Native Women’s Activism
Lessons for the Next Generation of Native Leaders and Activists
This course recounts the history of Native women's activism, examining ways that Native women changed the course of Indian country toward greater self-determination and female empowerment in Native communities. Based on the lessons gleaned from their histories, you will learn the qualities they exhibited that made a difference in their communities, and how they apply in today's contexts.
List of Course Objectives. You will be able to:
- Recount the influence of Native women on the women’s movement in the U.S.
- Explain the differences between Native feminism and mainstream feminism.
- Identify 3 different eras of Native women’s feminist activism.
- Name at least 9 important historical and 5 contemporary Native female leaders.
- Explain the relationship between environmental activism and Native women’s activism.
- Discuss the relationship between Native women’s health issues and activist organizing.
- Name 6 qualities of Native leadership.
- Identify 3 lessons from the past, and ways they apply to the present and future of Native women’s activism.
I am the policy director and senior research associate at CWIS, and copy editor for our in-house publication, Fourth World Journal. I have been with this great organization for about 5 of its nearly 40 year history, having been hired when I was right out of grad school. I have a bachelors degree in Native am studies, and a masters degree in American studies, where I was able to expand on my undergrad work. Both of my degrees are from the University of new Mexico. I also teach in the American Indian studies program at Cal State San Marcos in southern California.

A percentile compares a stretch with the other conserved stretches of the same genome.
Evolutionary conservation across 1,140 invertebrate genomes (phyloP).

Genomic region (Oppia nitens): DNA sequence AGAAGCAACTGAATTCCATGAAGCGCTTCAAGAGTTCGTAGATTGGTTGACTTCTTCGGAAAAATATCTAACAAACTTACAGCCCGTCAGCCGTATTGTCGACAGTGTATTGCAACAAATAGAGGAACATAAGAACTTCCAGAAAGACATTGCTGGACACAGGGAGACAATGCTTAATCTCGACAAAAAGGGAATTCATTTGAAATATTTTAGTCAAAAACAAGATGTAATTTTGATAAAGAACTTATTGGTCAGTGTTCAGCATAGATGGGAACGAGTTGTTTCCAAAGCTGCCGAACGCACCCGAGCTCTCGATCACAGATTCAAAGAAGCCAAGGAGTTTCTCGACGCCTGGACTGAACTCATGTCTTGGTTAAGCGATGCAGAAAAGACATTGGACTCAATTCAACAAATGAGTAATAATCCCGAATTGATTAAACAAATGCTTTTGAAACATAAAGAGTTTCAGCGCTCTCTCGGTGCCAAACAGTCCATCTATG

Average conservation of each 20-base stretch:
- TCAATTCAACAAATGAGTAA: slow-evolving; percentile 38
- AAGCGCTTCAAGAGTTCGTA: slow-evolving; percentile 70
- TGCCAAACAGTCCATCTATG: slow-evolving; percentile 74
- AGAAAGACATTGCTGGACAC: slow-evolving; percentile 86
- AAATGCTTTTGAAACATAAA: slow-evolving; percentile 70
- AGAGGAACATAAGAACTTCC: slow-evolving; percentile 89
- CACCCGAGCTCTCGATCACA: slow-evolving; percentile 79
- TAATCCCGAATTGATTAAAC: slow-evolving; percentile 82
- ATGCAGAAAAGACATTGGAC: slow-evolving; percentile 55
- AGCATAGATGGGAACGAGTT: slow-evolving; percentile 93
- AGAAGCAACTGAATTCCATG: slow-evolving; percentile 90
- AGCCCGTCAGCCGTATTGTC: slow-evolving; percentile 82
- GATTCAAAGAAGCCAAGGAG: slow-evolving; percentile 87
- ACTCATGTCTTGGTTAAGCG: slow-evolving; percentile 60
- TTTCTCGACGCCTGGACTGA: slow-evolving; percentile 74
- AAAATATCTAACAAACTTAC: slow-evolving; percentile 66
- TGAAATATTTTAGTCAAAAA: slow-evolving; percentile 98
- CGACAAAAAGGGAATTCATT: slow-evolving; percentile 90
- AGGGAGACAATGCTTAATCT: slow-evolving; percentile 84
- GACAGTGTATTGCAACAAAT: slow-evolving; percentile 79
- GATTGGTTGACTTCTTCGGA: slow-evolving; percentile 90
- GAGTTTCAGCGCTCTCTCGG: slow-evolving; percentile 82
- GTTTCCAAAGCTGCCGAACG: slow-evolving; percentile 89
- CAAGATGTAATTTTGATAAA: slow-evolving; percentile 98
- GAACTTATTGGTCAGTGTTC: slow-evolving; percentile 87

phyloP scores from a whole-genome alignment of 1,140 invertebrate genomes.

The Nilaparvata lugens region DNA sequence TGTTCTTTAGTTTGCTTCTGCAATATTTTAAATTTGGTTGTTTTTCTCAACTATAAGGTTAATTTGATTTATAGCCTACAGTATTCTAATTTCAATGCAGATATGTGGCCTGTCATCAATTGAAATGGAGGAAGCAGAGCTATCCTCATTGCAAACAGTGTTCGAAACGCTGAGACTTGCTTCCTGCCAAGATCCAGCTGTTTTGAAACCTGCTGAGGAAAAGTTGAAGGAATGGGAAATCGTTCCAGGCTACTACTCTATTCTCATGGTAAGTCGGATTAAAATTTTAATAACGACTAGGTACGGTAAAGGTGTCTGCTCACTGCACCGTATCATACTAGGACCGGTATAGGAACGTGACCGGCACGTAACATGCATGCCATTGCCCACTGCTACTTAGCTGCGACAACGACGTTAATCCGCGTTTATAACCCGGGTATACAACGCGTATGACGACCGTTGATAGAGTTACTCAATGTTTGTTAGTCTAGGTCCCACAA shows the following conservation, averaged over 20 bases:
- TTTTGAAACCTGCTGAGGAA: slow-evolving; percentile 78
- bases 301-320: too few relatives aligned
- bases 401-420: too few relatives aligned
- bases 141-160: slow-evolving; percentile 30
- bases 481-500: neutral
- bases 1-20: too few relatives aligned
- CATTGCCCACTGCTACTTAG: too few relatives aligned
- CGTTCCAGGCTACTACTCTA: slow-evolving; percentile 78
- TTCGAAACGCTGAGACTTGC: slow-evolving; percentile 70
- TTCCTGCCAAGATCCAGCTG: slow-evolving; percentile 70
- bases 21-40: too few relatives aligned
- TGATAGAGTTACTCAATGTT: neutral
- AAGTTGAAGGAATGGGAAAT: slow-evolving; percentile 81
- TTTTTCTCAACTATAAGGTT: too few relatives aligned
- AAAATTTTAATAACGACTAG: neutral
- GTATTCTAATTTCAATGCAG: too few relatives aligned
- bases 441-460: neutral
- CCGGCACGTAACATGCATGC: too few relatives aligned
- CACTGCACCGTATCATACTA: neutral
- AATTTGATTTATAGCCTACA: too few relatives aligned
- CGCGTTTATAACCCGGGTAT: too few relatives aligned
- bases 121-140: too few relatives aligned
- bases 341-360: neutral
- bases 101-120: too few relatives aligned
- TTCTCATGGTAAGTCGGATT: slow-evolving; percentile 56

Since grad school I have also been working as a journalist, primarily at Indian Country Media Network, with my work appearing in numerous other publications, including Native People’s magazine, KCET Link TV and many more. I have published several academic articles, and last year my first book was released, co-authored with Roxanne Dunbar-Ortiz, titled “All the Indians Died off" and 20 Other Myths About Native Americans , published by Beacon Press. I am currently under contract with Beacon for a second book, tentatively titled Defending Our Lands, Indigenous Environmental Justice, from Colonization to Standing Rock.
I am a descendant of the Colville Confederated Tribes in Washington state. Having been born and raised in southern California, I consider myself an urban mixed blood Indian, but with ties to my home community on the Colville reservation.